Editor's take: While there have been plenty of "next-gen upgrades" to existing games, very few have provided ray tracing, with most just focusing on higher-resolution assets. So it's nice to see that Rockstar added RT support to GTA V on the PS5 and XBSX in its latest update. Most of the time it looks great, but in some situations, it almost feels like too much reflecting cheapens the effect.

It took a couple of years, but Rockstar finally added ray-tracing support to Grand Theft Auto 5 on the PlayStation 5 and Xbox Series X. The consoles are now more than two years into their lifecycle and are no longer "next-gen," but that doesn't mean that games can't benefit from the extra horsepower.

Most folks play with the graphics set to "Performance" mode, especially in multiplayer. To get nice shiny reflections, you need to switch to "Fidelity" by going to the pause menu. Then select Settings->Display->Graphics Mode. Then press left or right to swap to Fidelity, which turns on full ray tracing. There is also a "Performance RT" mode if you prefer a bit of balance.

It makes a remarkable difference, as shown in the video (above) and screenshots. Reflections coming off windows and water really pop out and have a much higher level of detail. While it looks good, some surfaces seem almost too shiny.

For example, while some people keep a mirror finish on their brand-new cars, most don't. So seeing a detailed reflection in every vehicle you pass seems a bit illusion-breaking to me. Of course, I formed my opinion from second-hand images and videos. I might change my tune after I fire the game up later tonight.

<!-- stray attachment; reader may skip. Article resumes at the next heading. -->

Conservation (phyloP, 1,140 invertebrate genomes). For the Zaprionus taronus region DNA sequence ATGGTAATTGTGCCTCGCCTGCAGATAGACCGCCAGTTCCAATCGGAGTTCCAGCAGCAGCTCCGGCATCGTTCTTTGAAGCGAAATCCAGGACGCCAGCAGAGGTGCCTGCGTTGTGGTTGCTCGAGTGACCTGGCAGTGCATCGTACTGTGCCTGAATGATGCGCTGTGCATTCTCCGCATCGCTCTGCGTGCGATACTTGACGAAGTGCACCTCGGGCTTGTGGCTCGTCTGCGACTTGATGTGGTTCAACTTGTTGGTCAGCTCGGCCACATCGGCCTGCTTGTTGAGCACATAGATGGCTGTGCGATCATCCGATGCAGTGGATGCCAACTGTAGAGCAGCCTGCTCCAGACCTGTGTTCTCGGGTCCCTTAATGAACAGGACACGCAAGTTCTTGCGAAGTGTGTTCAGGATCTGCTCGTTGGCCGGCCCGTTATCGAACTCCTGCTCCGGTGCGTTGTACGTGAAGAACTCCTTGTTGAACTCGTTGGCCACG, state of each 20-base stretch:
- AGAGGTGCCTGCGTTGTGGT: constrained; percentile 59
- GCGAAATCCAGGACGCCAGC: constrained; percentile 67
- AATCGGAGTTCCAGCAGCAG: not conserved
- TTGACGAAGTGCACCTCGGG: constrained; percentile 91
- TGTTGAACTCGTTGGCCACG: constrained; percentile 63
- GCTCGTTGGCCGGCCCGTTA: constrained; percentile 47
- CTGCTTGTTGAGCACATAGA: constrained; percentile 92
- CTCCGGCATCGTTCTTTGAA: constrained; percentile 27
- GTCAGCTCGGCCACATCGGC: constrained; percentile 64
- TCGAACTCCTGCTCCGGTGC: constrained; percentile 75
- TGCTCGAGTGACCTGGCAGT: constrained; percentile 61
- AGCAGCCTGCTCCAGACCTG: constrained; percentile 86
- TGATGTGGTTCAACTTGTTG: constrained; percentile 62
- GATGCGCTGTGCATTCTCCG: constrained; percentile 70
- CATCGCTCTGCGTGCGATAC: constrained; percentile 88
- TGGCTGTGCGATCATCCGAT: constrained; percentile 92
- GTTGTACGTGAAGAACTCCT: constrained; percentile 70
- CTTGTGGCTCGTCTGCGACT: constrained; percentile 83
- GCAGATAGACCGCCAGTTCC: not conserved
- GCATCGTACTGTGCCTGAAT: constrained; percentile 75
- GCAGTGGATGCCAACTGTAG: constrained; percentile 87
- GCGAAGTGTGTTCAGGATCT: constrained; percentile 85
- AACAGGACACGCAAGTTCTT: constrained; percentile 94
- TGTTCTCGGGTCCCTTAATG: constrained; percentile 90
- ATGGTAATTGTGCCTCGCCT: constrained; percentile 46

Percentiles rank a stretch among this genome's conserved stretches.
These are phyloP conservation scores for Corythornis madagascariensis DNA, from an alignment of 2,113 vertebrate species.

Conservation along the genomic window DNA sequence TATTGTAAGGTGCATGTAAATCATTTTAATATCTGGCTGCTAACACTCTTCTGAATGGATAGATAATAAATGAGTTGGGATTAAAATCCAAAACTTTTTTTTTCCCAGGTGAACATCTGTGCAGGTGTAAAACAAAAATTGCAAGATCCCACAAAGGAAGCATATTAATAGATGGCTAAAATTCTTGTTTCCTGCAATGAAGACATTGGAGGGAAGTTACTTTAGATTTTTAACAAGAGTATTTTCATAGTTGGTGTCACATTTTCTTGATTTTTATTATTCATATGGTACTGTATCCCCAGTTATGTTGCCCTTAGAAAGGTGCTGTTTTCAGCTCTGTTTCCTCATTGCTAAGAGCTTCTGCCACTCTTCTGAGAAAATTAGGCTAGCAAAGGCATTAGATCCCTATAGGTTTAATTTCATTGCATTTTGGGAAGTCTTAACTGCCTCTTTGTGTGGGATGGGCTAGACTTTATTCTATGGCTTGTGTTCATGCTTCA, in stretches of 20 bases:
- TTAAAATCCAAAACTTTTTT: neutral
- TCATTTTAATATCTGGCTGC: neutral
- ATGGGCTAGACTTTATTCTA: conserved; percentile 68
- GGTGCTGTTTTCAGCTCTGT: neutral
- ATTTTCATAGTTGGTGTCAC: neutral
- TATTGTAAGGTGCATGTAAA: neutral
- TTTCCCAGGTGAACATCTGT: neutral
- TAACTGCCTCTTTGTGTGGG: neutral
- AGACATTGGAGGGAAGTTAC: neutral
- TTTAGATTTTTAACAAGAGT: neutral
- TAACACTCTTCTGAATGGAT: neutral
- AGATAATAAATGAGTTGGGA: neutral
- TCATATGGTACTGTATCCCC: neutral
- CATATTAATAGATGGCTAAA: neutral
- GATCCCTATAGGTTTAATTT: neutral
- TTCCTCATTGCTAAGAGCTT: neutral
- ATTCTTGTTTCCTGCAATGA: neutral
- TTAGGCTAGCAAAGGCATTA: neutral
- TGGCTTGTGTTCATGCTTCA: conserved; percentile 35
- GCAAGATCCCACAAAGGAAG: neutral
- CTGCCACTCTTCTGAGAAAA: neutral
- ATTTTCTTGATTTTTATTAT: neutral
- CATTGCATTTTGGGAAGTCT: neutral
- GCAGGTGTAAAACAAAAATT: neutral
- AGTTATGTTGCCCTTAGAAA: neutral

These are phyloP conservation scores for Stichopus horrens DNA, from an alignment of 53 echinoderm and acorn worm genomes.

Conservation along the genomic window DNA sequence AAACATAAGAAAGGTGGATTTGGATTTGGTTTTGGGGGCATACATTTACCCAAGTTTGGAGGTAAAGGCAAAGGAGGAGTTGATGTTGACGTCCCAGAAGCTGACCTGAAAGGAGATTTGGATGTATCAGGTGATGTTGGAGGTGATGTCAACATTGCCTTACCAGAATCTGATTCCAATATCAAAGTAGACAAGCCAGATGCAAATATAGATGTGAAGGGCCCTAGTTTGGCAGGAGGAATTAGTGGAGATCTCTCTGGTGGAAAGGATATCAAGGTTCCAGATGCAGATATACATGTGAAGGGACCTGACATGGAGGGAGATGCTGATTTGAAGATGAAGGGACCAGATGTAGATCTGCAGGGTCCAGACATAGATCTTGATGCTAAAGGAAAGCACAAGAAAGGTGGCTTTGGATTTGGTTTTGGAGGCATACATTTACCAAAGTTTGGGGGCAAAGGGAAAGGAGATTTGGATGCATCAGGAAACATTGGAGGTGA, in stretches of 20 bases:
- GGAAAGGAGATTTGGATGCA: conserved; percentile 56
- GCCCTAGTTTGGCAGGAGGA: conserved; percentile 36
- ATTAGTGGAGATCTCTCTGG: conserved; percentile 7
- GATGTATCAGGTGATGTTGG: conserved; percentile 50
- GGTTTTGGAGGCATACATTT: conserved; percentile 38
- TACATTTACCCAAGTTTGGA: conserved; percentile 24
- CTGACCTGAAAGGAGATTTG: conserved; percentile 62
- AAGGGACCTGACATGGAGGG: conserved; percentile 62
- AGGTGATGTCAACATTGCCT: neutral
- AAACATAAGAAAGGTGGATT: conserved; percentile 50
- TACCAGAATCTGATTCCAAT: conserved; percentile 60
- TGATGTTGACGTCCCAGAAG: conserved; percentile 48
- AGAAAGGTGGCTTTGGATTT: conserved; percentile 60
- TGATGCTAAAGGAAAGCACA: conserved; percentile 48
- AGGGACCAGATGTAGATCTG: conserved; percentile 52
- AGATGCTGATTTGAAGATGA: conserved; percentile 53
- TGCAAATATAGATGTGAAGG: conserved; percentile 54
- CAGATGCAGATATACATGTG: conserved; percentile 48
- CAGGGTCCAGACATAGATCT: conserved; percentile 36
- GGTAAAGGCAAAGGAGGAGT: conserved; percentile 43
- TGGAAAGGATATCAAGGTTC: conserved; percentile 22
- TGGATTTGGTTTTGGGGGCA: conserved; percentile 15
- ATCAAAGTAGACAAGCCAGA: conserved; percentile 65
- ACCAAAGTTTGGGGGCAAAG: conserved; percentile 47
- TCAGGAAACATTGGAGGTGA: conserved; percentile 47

That said, Not feeling like you are a vampire when you walk up to a shop's glass facade is a pleasant change. I always found it strange that I could see the street behind me in a pane of glass but not my own reflection. Reflective is good. Reflective of everything but the player character, not so much.

Ray tracing also makes reflections more accurate in their presentation when viewed from the same angle. In the comparison above, precise path tracing shows the shops neon signage where it is belongs. With RT off, the marquee's fuzzy reflection is way too close to the building (note how just the far corner of the marquee is closer to the camera with RT on). This correction is consistent as you move around.

The other nice thing about the update is that it shows developers are getting more familiar with the new hardware and starting to push it further. This familiarity has always led to higher fidelity and better optimization. So theoretically, we should soon begin seeing more frame-rate consistency when running console games in 4K.

So far, only a couple of dozen titles have taken advantage of the extra power in today's consoles to deliver ray-traced visuals with varying degrees of detail. Spider-Man Remastered, Watch Dogs Legion, and Cyberpunk 2077 are a few examples of games with striking RT implementations. Before long, we should see RT become more or less a standard in AAA titles.